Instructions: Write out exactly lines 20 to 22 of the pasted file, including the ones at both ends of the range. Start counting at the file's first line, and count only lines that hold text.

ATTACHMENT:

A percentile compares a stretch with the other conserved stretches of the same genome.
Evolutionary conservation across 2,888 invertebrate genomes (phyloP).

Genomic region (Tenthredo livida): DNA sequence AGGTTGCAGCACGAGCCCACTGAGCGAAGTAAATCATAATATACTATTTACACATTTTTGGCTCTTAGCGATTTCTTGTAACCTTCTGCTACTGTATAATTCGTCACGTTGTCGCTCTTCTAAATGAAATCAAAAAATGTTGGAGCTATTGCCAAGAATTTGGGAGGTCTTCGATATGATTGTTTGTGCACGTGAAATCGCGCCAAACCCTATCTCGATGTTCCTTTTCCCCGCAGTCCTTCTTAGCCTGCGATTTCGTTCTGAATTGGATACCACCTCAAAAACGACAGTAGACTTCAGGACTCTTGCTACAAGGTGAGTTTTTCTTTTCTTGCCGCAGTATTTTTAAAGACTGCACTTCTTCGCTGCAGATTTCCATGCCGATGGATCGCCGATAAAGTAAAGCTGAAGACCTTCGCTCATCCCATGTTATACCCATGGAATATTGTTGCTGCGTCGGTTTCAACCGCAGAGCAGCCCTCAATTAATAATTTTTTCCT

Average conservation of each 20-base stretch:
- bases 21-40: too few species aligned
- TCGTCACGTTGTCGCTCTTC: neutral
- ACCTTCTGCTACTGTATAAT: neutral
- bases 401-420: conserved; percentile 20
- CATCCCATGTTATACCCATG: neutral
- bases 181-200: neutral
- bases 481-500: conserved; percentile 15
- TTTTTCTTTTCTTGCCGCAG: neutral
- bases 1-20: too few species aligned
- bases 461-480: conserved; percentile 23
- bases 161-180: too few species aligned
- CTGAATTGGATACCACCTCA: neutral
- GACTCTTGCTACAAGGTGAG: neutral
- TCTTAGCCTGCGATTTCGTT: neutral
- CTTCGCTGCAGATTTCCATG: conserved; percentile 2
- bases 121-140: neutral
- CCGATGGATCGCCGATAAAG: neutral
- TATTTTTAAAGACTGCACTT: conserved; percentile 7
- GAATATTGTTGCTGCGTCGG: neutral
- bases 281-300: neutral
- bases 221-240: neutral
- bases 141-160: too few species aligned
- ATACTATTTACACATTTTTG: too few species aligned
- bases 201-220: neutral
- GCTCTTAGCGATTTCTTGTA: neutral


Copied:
- bases 121-140: neutral
- CCGATGGATCGCCGATAAAG: neutral
- TATTTTTAAAGACTGCACTT: conserved; percentile 7